John M. Smart, of New York, arrived at the Auditorium Annex Hotel in Chicago, traveling from Apia, Samoa in September 1897. In his possession was a kava root. He reported that the root was "used in greeting distinguished travelers and at the coronation of some new king[s]." The kava root was grown in Haivida, Samoa, and was 11-years-old. He had been given the root by Consul-General Churchill of Samoa on 11 August 1897, who had received it from King Malietoa Laupepa.
By the late 1890s, Smart appears to have moved permanently from Australia to New York City and London. His business dealings increasingly required him to travel across the Atlantic Ocean. In August 1899, J. Montgomery Smart incorporated the American Sterilized Air and Transportation Company, capital value of five million dollars, along with two other men.
In 1900 it was reported that the Southampton Cold Storage Company in Southampton, England was building a cold storage plant. J. Montgomery Smart was described as an expert on cold storage and he stated that England was importing immense quantities of eggs and dairy products from the United States.
In June 1900, J. Montgomery Smart was engaged to teach a course on “cold storage as applied to farm and dairy products” at Briarcliff Manor in New York. New Zealand and other British colonies were shipping frozen foods in greater quantities and there was a concern that the United States was not keeping up with the trade.
On 31 March 1901, John Montgomery Smart was a visitor living at St. Martin in the Fields in London, England when the census was taken.
J. Montgomery Smart returned to New York City on the St. Paul in May 1901 along with Edgar B. Griffiths. The two men had gone to England to negotiate with the Leyland Shipping Company to purchase vessels. They planned to ship farm and dairy products. Smart was president and general manager of the American Cold Storage and Shipping Company, with offices in the Produce Exchange Building at the time. That company had warehouses in Southampton and Manchester, England.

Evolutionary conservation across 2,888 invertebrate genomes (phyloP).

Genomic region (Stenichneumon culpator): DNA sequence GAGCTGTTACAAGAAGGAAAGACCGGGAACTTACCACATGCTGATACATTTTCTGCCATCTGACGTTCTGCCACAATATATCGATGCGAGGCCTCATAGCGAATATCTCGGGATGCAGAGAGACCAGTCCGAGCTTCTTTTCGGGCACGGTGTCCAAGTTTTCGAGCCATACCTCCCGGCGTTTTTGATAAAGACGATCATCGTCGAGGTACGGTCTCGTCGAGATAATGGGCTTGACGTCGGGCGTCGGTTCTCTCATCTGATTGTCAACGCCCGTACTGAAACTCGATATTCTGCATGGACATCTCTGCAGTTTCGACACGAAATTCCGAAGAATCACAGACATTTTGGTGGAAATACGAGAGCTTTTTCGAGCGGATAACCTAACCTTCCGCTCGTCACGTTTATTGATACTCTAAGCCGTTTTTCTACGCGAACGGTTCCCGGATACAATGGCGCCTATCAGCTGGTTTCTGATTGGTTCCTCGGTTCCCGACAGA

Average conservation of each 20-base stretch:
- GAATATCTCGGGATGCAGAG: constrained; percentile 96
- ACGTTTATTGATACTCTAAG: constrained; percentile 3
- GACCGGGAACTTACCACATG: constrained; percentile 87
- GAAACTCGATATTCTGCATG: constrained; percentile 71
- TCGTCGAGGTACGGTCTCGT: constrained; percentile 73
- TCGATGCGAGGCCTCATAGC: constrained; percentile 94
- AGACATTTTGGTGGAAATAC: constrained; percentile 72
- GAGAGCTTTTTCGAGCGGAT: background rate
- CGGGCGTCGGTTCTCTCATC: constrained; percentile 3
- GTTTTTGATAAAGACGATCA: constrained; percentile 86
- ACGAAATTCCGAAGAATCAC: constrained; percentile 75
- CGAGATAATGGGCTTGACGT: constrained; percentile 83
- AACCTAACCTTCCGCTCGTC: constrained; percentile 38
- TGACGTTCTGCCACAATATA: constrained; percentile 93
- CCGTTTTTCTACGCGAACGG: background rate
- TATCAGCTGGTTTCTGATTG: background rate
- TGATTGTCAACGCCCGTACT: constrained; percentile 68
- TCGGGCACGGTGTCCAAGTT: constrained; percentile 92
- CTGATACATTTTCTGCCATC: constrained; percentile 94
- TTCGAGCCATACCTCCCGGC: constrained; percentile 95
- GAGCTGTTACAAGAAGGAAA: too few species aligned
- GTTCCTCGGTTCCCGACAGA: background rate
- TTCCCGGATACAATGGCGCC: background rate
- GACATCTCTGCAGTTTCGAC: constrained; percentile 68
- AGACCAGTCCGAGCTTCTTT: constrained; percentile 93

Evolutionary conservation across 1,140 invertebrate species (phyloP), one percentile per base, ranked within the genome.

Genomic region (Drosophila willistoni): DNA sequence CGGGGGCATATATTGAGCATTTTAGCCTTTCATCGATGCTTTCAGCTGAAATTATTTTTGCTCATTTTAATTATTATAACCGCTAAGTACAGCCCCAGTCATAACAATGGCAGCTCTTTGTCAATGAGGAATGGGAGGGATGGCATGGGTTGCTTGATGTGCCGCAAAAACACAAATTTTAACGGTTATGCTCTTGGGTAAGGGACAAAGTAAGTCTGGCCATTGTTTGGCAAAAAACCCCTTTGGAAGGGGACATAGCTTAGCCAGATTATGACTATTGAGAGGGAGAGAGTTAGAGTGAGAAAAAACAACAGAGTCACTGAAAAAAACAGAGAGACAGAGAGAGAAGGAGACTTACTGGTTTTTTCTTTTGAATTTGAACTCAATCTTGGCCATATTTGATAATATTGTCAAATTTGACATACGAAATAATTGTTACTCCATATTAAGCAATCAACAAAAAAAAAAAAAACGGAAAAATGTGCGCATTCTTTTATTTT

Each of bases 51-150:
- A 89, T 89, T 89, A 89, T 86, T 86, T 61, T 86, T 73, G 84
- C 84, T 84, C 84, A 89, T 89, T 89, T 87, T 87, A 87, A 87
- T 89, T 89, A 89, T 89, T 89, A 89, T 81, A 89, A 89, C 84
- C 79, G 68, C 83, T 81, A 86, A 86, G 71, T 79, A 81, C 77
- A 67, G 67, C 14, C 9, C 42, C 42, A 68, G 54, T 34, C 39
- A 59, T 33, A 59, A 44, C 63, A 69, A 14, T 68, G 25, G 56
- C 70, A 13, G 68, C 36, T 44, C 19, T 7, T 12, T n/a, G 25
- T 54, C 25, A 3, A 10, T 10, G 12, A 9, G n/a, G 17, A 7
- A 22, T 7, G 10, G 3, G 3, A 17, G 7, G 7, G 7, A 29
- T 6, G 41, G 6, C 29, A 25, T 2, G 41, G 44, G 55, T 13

Smart was viewed as an expert of refrigeration by the early 1900s and was asked to teach the cold storage course at the School of Practical Agriculture and Horticulture at Briarcliff Manner in the summer of 1901.
Smart also appears to have become wealthy and somewhat reckless with his money. In September 1901, Montgomery Smart "of the produce exchange" bet $10,000 that the yacht Shamrock would not win a racing cup. In October 1901, two blocks of land on the North River were to be purchased for $3,750,000 by the Southampton Cold Storage and Lairage Company of Southampton. J. Montgomery Smart was the chief representative of the endeavor, “He is an expert on cold storage, having been engaged in this work for several years in Australia and other countries.”
In February 1902, J. M. Smart was scheduled to speak at the Eastern New York Horticultural Society meeting on the topic of "Cold Storage."
John M. Smart sailed on the S. S. St. Paul on 27 December 1902 from Southampton and arrived in New York City on 4 January 1903. He was listed as being 36-years-old. Smart had been in England negotiating the takeover of the Southampton Cold Storage Company by an Anglo-American syndicate comprised of the Morgan shipping combination, the London and Southwestern Railway Company, and the American Cold Storage Company.
J. M. Smart (age 38) left Southampton on 2 January 1904 aboard the S. S. New York, arriving in New York City on 10 January 1904. J. M. Smart (no age listed) made another trip aboard the S. S. St. Paul, leaving Southampton on 25 June 1904 and arriving in New York City on 2 July 1904.
John Montgomery Smart was elected a member of the American Society of Refrigerating Engineers in 1904.